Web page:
RENAL DATA FROM THE ASIA - AFRICA
Year : 2008 | Volume
: 19 | Issue : 5 | Page : 838--841
Survey of the Seroprovalence of HTLV I/II in Hemodialysis Patients and Blood Donors in Urmia
Zakieh Rostamzadeh Khameneh, Mohammad Baradaran, Nariman Sepehrvand
Urmia University of Medical Sciences, Urmia, Iran
Zakieh Rostamzadeh Khameneh
Urmia University of Medical Sciences, Urmia
Human T lymphocytotropic virus HTLV is a virus from retroviridae family, and more than 20 million people are infected with this virus worldwide. It can cause leukemia/lymphoma in adults, tropical spastic paralysis, HTLV associated myelopathy, spastic paraparesis, tropical myelopathy (HAM/TSP), and some other nervous system diseases. It is transmitted by means of blood products via blood transfusion. In Iran, except the Great Khorasan region, none of blood products undergo screening for HTLV. Immunodeficiency in HD patients, results in in-creased risk of infection. The aim of this study was to determine the prevalence of anti-HTLV-I/II antibody among hemodialysis patients and healthy blood donors in Urmia, Iran. A cross-sectional study was conducted from April 2005 to January 2006 among healthy blood donors and in 2006 among hemodialysis patients. The serum of 2046 blood donors and 95 Hemodialysis patients was checked with enzyme-linked immunosorbent assay (ELISA) for anti HTLV-I/II, and positive cases were confirmed by western blot. Three seropositive cases among 95 hemodialysis patients were detected, and only one of them was confirmed by western blot. Of the healthy blood donors 1910 (93.4%) were males and 136 (6.6%) were females. Serum of 1997 (97.6%) subjects was negative, and 49 (2.6%) cases were positive for HTLV by ELISA. Among the positive cases western blot confirmed only 7 (14.3%) persons as HTLV positive, 37 (75.5%) as negative, and 5 (10.2%) as indeterminate. Among the 7 positive cases 6 (85.6%) were infected with HTLV-I, and only one (14.3%) with HTLV-I /II infection. Total Serologic prevalence of HTLV in healthy blood donors was 0.34%. We conclude that such high serologic prevalence in the population of blood donors in Urmia city, suggests the high probability of transmission through blood transfusion, and therefore screening of blood donors for human Tlymphocyte virus is essential in this region. HD patients should be screened for HTLV and positive subjects should be isolated.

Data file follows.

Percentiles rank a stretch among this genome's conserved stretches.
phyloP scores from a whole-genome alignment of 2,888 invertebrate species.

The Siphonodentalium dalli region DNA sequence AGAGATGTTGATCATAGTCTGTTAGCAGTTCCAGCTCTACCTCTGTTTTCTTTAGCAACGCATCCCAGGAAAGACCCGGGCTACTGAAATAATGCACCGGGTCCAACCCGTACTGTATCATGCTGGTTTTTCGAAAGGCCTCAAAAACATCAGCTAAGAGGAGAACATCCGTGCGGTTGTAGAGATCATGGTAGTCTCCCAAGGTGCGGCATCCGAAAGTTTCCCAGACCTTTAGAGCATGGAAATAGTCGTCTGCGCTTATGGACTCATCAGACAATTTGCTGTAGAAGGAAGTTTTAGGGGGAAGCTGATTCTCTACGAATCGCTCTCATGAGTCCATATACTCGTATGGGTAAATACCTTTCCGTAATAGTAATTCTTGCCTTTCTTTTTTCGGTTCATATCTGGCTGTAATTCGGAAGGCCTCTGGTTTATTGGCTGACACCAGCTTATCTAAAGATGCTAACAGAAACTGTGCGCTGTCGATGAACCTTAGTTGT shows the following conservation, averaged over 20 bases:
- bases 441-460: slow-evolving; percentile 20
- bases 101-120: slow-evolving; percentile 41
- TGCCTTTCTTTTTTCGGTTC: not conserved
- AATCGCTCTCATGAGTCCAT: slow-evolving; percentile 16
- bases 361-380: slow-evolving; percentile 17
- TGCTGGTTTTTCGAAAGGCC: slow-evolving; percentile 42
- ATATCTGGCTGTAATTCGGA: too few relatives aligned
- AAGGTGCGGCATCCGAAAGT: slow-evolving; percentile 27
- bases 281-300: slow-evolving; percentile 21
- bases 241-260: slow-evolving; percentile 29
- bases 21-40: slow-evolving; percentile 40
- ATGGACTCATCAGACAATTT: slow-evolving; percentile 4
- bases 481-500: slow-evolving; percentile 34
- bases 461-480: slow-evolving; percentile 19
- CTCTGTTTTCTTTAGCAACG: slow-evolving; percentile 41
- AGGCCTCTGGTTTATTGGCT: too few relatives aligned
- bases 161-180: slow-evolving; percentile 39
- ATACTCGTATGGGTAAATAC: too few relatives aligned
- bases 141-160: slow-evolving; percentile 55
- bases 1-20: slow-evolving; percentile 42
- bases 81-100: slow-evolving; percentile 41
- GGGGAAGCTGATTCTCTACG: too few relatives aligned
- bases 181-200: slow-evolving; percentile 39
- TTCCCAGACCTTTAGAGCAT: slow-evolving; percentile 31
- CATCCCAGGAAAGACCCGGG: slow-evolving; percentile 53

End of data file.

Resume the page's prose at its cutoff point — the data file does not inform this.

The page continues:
|How to cite this article:|
Khameneh ZR, Baradaran M, Sepehrvand N. Survey of the Seroprovalence of HTLV I/II in Hemodialysis Patients and Blood Donors in Urmia.Saudi J Kidney Dis Transpl 2008;19:838-841
|How to cite this URL:|
Khameneh ZR, Baradaran M, Sepehrvand N. Survey of the Seroprovalence of HTLV I/II in Hemodialysis Patients and Blood Donors in Urmia. Saudi J Kidney Dis Transpl [serial online] 2008 [cited 2022 Nov 27 ];19:838-841
Available from: https://www.sjkdt.org/text.asp?2008/19/5/838/42476
Human T lymphocytotropic virus (HTLV) is a virus of retroviridae family and it is associated with neoplasms and neuropathies.  HTLV is capable of modifying human inherent T-cells resulting in malignancies of lymphocytes origin. Lymphadenopathy, hepatosplenomegaly, skin lesions, uveitis and hypercalcemia are some clinical manifestations of HTLV infection. This virus has been detected in hairy cell leukemia and adult T cell leukemia (ATL) patients.  Some countries in Caribbean region, southern America, Middle East, Malaysia, tropical places in Africa and south of Japan are endemic places for HTLV in the world. ,,
HTLV type II infection has been reported in many cases of granular lymphocytic leukemia and prelymphocytic leukemia. ,, The transmission of HTLV is similar to HIV via 3 different routes: sexual contact with infected person, vertical transmission from mother to fetus and via the transfusion of blood and blood products. ,, Transmission via plasma transfusion has not been reported yet.  Virus invades leukocytes, for its replication and is an essential factor in transmission and distribution of disease.